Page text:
What Is a Block in Blockchain?

A block is essentially a block of data. The data block contains a list of transactions and is used to verify the validity of the transaction information and then generates the next block. The blockchain data structure is sequentially linked by blocks and is based on certain rules. A block is the basic unit of a blockchain network.


Block Structure

Simply put, a block contains a block header and the main body of the block. The block header contains a set of metadata; the main body is a series of transaction lists. To put it simply, a block = a block header + transaction data. Please see the chart below for details:

Block Header

A block head is an 80-byte long string, accounting for a small part of the whole block. The metadata it contains are divided into six parts: the version, previous block hash, Merkle root, timestamp, difficulty Bits, and nonce.

The version4 bytesThe version of the block, the verification rules abided by the block.
Previous block hash32 bytesThe hash of the last block, obtained using SHA 256 algorithm.
Merkle root32 bytesThe hash of all the hashes of all the transactions in the block
Timestamp4 bytesThe details of the exact time when a block is created in the blockchain.
Bits4 bytesThe difficulty targets that miners work with to add a block to the blockchain using the PoW algorithm.
Nonce4 bytesA random number meeting the difficulty target of the PoW algorithm.

1.     Version

A block version is the version of a block. It’s used to identify the transaction version and the verification rules referenced by the transactions in the block. As the way we understand the Android 1.0, a block has its own version.

2.     Previous block hash

The previous block hash refers to the hash value calculated from the block header data of the previous block, also known as the "hash of its parent block." It enables each newly generated block to be linked behind the previous block sequentially. According to this rule, the current block can be traced all the way back to the genesis block.

3.     Merkle Root

Each block in the blockchain contains all of the transactions generated in the block, which are represented as a Merkle Tree. A Merkle Tree is a tree-like data structure used to sum up all the transactions in a block and generate a digital signature for each of the transaction hashes, namely the Merkle Root. The specific calculation method is as follows:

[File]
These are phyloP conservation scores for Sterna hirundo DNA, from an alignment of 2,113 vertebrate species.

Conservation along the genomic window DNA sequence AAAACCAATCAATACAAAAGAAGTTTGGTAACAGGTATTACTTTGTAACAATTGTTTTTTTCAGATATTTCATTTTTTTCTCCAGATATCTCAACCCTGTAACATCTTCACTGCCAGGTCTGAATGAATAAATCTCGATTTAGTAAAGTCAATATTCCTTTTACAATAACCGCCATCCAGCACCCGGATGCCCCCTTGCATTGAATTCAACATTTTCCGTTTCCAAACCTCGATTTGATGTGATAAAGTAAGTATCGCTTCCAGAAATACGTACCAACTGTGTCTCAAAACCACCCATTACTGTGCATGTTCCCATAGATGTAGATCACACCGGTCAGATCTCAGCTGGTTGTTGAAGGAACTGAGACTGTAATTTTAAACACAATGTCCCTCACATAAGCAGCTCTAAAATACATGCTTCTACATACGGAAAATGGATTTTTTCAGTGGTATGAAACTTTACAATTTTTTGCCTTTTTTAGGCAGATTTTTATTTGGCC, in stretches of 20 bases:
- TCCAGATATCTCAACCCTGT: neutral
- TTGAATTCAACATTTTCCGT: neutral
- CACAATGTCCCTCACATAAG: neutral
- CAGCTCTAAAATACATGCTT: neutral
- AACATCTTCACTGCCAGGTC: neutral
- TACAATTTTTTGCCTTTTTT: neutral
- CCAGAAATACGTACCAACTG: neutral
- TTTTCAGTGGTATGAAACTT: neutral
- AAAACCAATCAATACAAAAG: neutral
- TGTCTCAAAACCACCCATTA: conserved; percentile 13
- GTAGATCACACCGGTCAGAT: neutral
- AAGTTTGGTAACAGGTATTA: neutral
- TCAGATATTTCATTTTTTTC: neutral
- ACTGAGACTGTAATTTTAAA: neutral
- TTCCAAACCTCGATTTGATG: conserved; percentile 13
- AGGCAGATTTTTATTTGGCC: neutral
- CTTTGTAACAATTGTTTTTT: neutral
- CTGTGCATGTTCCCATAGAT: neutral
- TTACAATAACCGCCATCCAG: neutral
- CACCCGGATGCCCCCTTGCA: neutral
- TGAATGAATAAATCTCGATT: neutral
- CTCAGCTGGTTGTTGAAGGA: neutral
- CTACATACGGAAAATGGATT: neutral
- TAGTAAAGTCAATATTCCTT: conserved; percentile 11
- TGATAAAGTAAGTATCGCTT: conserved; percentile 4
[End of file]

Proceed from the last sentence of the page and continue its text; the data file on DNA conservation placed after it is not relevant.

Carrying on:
(1) Each Transaction ID (TxID) or Transaction Hash of the transaction data of a block will be put into pairs and hashed again using the SHA 256 algorithm to get a hash.

(2) If the hash is odd, a copy will be made to generate an even number before rehashing.

(3) These processes of (1) and (2) are repeated till only a hash is generated, which is the Merkle Root.

4.     Timestamp

A timestamp is a measure of the exact time when a block is created in the blockchain, which will be accurate to second. It ensures that the blocks in the blockchain are arranged in chronological order.

5.     Bits

Bits are the compressed form of the mining difficulty target. The difficulty target is a mechanism set up by the Bitcoin blockchain network to adjust the difficulty of mining to ensure that the mining speed is about 10 minutes. The difficulty level is reevaluated after every 2016 blocks (every two weeks).

6.     Nonce

A nonce refers to a random number matching the difficulty target of the PoW algorithm, which is also known as the “mining field”. The node needs to hash the block head data continuously until a block header hash that is lower than (or equal to) the defined target is found.


The Main Body of the Block

1.     Coinbase transaction

A Coinbase transaction is the first transaction in each block, which is used to reward miners to package the transaction into the block. The rewards are divided into two parts: block reward + the sum of transaction fees other than Coinbase transaction fees.

2.     Transaction Structure

There are two kinds of Bitcoin transaction structures, namely, the transaction structure defined in the Bitcoin White Paper and the new Segregated Witness transaction structure. The difference between the two is that the transaction structure defined in the white paper puts the signature data in the transaction script, while the Segregated Witness "separates" the signature data before putting it the transaction time lock.